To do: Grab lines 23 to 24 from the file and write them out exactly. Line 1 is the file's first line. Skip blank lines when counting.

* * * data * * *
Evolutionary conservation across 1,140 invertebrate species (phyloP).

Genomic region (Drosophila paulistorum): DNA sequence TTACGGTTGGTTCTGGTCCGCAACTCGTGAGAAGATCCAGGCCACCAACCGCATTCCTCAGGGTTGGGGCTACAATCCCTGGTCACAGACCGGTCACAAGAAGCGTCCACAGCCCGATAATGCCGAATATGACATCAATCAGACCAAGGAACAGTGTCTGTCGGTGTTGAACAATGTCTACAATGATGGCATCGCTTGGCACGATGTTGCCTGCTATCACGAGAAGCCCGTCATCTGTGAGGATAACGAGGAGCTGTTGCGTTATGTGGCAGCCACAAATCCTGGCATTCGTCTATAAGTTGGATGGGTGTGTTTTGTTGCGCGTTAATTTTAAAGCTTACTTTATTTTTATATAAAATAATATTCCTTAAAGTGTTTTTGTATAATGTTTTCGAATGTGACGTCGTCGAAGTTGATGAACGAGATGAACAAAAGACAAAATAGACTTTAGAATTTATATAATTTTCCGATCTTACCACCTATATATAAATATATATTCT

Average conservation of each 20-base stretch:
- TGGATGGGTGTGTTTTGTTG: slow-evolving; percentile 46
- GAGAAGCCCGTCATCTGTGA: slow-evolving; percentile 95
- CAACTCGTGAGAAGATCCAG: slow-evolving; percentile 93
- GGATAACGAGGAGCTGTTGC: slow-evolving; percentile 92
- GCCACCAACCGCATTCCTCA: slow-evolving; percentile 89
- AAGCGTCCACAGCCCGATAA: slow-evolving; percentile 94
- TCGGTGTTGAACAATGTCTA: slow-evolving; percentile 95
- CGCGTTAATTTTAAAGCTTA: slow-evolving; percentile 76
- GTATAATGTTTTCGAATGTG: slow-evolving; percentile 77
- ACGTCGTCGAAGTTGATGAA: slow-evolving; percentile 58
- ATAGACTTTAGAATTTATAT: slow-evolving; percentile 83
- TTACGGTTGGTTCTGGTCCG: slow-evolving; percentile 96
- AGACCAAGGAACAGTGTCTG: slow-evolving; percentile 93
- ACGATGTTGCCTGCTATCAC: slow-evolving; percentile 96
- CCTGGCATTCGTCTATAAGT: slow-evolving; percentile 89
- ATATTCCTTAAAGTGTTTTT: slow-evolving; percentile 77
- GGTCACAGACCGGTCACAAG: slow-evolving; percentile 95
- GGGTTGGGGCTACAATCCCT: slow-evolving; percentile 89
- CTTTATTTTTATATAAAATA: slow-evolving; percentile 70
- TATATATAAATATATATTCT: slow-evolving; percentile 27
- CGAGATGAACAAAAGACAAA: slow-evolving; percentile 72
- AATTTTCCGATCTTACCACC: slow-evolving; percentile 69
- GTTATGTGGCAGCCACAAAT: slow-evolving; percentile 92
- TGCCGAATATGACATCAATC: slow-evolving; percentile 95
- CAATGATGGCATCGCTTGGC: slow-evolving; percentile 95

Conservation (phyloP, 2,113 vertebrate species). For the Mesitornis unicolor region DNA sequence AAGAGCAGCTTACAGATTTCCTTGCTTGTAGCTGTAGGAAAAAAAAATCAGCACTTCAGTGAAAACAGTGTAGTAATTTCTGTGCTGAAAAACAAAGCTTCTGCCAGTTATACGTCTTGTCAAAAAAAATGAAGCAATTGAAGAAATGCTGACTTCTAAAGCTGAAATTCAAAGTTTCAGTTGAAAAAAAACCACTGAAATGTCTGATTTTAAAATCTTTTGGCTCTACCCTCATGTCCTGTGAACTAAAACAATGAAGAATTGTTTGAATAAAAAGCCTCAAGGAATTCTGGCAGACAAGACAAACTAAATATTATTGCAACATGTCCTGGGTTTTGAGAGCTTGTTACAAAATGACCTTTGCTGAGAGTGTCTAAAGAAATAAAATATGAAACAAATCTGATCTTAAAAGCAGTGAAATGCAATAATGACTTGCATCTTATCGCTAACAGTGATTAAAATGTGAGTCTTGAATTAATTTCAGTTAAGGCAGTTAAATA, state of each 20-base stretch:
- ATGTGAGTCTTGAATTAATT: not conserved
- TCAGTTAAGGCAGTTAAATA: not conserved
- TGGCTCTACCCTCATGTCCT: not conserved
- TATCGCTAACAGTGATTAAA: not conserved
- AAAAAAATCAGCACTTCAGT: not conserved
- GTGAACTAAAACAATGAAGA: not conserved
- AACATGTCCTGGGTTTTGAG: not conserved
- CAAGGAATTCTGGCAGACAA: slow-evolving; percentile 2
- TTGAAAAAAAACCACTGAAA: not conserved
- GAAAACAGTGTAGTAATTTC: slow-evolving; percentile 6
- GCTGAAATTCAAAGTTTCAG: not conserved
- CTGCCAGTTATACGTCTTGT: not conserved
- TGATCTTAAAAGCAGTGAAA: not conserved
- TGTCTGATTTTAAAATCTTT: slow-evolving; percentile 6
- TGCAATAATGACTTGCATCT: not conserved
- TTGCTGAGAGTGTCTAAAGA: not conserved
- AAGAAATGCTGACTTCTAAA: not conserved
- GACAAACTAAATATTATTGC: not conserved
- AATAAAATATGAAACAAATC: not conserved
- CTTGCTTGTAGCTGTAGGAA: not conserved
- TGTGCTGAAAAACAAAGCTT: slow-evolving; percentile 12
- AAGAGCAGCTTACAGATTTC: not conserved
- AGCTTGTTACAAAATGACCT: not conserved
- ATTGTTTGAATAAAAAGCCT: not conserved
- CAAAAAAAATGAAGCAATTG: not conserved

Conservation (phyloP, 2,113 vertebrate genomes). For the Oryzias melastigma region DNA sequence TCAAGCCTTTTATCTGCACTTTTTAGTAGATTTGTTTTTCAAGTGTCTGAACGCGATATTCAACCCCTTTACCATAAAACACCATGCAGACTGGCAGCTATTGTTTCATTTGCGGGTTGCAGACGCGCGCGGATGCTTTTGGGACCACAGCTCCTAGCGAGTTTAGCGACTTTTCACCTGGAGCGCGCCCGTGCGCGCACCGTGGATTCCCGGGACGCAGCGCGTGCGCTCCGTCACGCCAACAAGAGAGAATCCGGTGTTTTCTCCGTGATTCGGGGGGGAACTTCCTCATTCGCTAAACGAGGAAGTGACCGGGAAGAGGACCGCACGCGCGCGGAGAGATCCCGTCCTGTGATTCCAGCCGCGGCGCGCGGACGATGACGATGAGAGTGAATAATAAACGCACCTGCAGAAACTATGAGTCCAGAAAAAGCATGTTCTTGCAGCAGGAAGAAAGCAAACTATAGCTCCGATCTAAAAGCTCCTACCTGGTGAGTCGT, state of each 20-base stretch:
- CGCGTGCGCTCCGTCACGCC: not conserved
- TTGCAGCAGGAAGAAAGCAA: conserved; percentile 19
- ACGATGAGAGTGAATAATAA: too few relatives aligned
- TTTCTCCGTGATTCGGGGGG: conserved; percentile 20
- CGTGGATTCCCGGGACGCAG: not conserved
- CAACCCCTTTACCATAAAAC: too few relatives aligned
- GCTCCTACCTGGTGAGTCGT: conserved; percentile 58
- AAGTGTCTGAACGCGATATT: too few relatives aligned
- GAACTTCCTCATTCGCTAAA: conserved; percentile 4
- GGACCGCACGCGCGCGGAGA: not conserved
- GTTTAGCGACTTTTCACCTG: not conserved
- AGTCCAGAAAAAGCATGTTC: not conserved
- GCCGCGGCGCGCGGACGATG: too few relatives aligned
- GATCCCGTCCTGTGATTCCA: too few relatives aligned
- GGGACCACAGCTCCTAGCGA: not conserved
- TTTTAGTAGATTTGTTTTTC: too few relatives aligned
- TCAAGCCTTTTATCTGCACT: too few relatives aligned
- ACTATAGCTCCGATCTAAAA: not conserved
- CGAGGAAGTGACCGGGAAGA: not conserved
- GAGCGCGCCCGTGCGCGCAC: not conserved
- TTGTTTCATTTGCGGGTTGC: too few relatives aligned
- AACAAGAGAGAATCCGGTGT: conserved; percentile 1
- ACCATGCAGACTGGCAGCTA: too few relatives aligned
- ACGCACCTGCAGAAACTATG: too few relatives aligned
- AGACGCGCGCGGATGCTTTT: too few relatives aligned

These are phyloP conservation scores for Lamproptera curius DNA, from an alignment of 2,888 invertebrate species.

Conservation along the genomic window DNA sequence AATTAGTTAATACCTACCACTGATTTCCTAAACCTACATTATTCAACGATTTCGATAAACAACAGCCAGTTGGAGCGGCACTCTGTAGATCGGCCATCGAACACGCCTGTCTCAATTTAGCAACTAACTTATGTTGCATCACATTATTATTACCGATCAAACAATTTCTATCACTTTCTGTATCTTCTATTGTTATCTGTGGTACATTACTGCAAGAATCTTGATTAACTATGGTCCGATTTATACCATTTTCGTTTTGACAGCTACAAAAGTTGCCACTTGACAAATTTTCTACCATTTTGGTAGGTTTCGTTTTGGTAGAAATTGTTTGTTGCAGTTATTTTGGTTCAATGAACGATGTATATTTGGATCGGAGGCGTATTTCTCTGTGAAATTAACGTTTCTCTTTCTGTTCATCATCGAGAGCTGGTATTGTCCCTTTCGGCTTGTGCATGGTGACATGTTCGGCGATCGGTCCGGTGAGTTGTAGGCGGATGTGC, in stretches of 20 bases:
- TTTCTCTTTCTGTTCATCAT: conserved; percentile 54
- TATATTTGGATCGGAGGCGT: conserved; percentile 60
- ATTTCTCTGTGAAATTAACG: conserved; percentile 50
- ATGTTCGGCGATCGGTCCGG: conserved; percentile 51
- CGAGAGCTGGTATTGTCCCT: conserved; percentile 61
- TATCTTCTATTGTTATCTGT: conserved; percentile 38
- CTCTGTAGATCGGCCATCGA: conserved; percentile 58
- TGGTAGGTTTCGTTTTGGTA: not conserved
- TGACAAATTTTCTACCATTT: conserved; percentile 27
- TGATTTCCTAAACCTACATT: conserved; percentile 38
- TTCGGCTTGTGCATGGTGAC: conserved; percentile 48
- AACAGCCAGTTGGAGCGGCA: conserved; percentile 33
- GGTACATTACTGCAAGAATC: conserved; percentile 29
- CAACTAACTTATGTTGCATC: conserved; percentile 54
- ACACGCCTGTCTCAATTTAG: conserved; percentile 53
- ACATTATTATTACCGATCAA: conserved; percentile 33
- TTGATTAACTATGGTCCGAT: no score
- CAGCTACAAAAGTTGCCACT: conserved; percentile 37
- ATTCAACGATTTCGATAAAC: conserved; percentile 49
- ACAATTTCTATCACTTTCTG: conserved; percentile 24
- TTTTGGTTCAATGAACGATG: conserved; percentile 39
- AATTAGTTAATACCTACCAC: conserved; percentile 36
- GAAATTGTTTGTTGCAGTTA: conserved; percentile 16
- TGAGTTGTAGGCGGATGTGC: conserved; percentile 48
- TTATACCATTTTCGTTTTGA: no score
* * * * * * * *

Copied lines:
- TATATATAAATATATATTCT: slow-evolving; percentile 27
- CGAGATGAACAAAAGACAAA: slow-evolving; percentile 72